SEO Tips and Tricks: A Writing Q & A

Question: I hear a lot about SEO (search engine optimization). Should I be concerned about keywords?

Writing Q and A: SEO Tips

Answer: That’s a great question, one with two answers.

If you’re talking about using the keyword metatag, don’t worry about them. This is because Google says they ignore them. Therefore, I don’t waste any time thinking about metatag keywords.

However, if you think other search engines do look at metadata keywords, only give them passing consideration. Some SEO tools do allow users to enter metatag keywords, so you might feel a compulsion to enter something. If so, don’t spend a lot of time on them. Perhaps limit yourself to less than thirty seconds to list reasonable metatag keywords for SEO. But don’t expect them to do much good.

However, if you’re talking about keywords or keyword phrases to guide your writing and include in your text, this is something I encourage you to pursue if you’re interested in SEO.

SEO is part art and part science. It’s a skill that takes time to develop. There are many books, blogs, and podcasts that explain this. Not to oversimplify a complex topic, a reasonable starting point is to consider what words you would type in a search engine to find the post you’re writing. Then use that phrase for about .5 to 2.5% of the text.

Identifying Speakers in Dialogue: A Writing Q&A

Question: What is the best way to identify speakers in dialogue?Writing Q and A: Identifying Speakers

Answer: Many writers ask about this. I think the answer lies with your writing voice (style).

Here are some options:

1. Tag your dialogue with any descriptive word other than said, such as exclaimed, interjected, sputtered, yelled, and so forth. I learned this in Middle School and followed it for many years. Now the recommendation is to avoid doing this, as it singles lazy writing. I prefer to show the speaker’s emotion instead of stating it. For example:

Bruce narrowed his gaze and pursed his lips. “I can’t believe you did that,” he said.

I far prefer that to “I can’t believe you did that,” Bruce snarled.

I only use a descriptive tag if I feel it will make the passage stronger.

2. Only use said. While we need to identify the speaker, most readers skip the connecting word—or so I hear. Some people feel that using anything other than said is an annoying speed bump. Some people even recommend doing this for questions, as in: Then Gene said, “How long will you be gone?”

I generally use said when I need a dialogue tag, but I still use asked for questions.

3. My preference, however, is to use context to identify the speaker. In this way I minimize the use of dialogue tags and let the surrounding text show who the reader is, as in this exchange:

Ben stared at the book in his trembling hands. “You mean I get to keep this?”

Sue’s eyes danced. “Yes, it’s a gift.”

“I don’t know what to say.”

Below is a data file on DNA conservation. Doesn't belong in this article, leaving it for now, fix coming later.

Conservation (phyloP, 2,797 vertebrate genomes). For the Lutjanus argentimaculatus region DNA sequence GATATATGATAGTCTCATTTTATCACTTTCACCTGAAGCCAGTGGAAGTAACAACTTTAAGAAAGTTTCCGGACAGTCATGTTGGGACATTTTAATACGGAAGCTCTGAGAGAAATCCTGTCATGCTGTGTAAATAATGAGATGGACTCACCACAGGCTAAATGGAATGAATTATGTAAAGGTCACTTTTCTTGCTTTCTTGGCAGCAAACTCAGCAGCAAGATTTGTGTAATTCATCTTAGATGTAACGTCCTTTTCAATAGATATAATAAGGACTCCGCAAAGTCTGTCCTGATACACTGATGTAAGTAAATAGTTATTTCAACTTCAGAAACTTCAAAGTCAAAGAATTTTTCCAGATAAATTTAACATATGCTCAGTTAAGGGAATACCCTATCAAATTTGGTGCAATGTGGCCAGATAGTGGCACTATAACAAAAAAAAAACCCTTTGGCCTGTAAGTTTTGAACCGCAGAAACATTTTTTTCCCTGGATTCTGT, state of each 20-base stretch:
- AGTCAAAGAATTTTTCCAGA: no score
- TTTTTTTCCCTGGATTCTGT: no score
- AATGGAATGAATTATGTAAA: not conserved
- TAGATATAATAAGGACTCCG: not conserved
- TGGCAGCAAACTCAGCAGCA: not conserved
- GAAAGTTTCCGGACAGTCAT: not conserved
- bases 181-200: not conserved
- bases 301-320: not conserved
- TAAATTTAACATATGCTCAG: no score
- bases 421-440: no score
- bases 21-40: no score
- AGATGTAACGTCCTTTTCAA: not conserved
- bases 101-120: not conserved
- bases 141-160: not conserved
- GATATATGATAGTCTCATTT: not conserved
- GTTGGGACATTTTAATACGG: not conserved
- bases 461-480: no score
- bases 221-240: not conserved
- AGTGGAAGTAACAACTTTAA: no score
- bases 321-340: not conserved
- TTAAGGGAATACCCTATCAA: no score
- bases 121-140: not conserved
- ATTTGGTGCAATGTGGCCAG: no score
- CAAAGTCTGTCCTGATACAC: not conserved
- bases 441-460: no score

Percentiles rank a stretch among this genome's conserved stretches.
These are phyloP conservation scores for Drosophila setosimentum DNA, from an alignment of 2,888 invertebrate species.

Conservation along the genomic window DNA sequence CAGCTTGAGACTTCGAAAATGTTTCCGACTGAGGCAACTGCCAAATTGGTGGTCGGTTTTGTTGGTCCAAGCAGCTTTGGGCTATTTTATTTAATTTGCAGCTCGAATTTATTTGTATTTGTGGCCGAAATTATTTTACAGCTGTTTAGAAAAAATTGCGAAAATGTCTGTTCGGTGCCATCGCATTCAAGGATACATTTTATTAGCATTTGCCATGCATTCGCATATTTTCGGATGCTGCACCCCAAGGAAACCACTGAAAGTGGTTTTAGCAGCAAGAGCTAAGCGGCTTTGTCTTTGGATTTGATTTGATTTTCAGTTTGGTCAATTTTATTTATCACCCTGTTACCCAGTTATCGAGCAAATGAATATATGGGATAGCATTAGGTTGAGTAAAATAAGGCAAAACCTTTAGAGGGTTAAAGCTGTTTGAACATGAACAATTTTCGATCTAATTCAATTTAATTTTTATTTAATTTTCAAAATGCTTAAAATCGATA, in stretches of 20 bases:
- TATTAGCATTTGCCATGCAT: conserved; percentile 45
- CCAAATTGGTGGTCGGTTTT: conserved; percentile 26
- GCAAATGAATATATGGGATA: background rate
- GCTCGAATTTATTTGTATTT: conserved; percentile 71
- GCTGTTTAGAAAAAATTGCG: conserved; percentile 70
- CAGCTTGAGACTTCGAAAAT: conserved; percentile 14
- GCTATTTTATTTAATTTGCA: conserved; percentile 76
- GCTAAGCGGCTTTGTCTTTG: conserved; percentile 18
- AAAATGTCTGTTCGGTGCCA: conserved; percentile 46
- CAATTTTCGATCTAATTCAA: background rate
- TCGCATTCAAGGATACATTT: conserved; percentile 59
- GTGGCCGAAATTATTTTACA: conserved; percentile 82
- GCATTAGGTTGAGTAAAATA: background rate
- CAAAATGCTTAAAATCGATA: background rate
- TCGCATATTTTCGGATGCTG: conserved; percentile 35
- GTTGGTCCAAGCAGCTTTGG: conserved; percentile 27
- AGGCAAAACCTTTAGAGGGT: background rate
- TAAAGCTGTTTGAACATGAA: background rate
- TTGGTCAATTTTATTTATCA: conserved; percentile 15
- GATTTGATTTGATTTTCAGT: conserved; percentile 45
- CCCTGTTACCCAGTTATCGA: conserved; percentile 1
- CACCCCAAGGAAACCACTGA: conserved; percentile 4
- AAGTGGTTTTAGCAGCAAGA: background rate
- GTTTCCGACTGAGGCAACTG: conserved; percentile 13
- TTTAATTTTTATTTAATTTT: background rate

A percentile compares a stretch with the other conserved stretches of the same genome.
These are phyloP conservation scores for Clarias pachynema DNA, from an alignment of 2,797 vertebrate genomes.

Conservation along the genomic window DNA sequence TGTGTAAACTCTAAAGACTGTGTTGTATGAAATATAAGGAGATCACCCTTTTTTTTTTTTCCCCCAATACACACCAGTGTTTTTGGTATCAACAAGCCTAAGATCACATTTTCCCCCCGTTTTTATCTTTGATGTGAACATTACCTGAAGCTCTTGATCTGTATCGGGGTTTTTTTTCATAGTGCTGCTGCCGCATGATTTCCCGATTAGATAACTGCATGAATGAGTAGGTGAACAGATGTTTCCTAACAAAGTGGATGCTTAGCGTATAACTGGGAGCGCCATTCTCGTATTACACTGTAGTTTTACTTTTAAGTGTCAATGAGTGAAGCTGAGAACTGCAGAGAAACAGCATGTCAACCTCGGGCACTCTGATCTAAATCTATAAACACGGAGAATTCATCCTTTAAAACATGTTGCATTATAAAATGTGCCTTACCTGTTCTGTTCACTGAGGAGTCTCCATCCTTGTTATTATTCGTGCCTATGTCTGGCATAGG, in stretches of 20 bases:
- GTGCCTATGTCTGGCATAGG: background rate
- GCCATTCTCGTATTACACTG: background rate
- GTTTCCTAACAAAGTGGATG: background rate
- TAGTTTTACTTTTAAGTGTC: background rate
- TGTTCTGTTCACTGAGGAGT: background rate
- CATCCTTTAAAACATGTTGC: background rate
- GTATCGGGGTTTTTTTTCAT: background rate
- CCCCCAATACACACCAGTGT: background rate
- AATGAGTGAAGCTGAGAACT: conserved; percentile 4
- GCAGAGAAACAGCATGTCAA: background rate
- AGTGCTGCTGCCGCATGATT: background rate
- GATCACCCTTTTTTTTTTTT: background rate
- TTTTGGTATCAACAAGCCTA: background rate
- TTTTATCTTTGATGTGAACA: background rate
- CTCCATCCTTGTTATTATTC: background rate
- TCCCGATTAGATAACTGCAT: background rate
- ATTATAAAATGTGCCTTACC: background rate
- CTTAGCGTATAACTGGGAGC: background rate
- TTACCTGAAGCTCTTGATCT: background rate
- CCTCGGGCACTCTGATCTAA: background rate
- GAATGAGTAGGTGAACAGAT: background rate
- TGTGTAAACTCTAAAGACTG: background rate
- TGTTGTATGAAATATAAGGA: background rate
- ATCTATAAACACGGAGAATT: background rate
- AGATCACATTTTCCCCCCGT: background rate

“How about thank you?”

“I so appreciate this.” Ben blinked three times, fighting to hold back tears. “Thank you. This is wonderful.”

In this passage, there are no dialogue tags at all, but the context shows us Ben is the first speaker and Sue, the second. Since this is a rapid exchange, readers understand that Ben then replies to Sue, and she responds in the fourth line. Then to make sure readers don’t get confused, the fifth line confirms Ben is talking.

This takes more work to write, but it seems this is the current trend and strikes me as powerful writing.

What Are Some of Your Editing Pet Peeves? A Writing Q & A

Question: I know that in your work you edit a lot of content. What are some of your editing pet peeves?

Writing Q & A: Editing Pet Peeves

Answer: I like this question. It gives me a chance to vent a bit.

Here are some things writers do that really irk me. They are my editing pet peeves:

  • Writers who don’t spell check their work. This is so easy to do. Why do they skip it?
  • Writers who use “creative formatting” of their text, with bold, italics, underlines, and combinations thereof. Along with this are UPPER CASE phrases, sentences, and even paragraphs. I need to undo all this before I can start working on their submission.
  • Writers who use multiple exclamation points and question marks, sometimes in combination, to end a sentence. Use just one but only when it’s appropriate. And before adding an exclamation point, consider whether it belongs or if a period is correct. Most people over use exclamation points. When in doubt, use a period instead.
  • Writers who slap something together and assume I’ll fix all their mistakes. That’s lazy, and sometimes it’s more work than I’m willing to do.
  • Writers who send a draft and ask me to let them know what changes they should make. It’s their job to send me their best work and not expect me to do it for them. And if they really have doubts about their work, then they’re not ready to be submitting their writing.
  • Writers who request feedback on their writing. While I understand their desire for feedback, so they can improve (we all want that), it should come from other sources, and not a person who expects to read a finished piece. (From a practical sense, whenever I’ve tried to give feedback, it’s never gone well. So even when I want to help someone who asks for feedback, I know from experience to not try.)
  • Writers who miss deadlines. Sometimes we can’t help asking for more time, but usually it’s a result of poor planning and a lack of priority. Besides, it’s disrespectful. Without deadlines, nothing would ever be published.

I’m more than willing to overlook a few of these mistakes and be extra tolerant of new writers, but when these things occur too often, it’s often easier to just reject the submission.

I hope this helps.

Whew, I feel better having gotten editing pet peeves off my chest. Thanks for asking.

Don’t Forget to Backup Your Files: A Writing Q & A

Question: I know I should backup my writing, but I don’t. What do you recommend?Writing Q & A: file backup options for writers

Answer: I’m so glad you asked. Having a good backup is essential.

It’s not a matter of if we lose some of our writing but of when.

In addition to using some of the file backup options listed below, each time I finish a writing session, I make copies of the document on my computer and another on a second computer. I also make a weekly copy of all my files on an external hard drive.

File Backup Options

For a free backup option, sign up for a Gmail account and email a copy of your work each time you finish writing.

You can also use services such as Google Drive, Dropbox, or FilesAnywhere for offsite storage. They all offer a free basic plan.

All these file back up options, however, require some effort on our part, so to automatically backup files to the cloud, I also use Carbonite. A basic plan is $6 a month. When you consider the time we invest in writing, this is inexpensive insurance.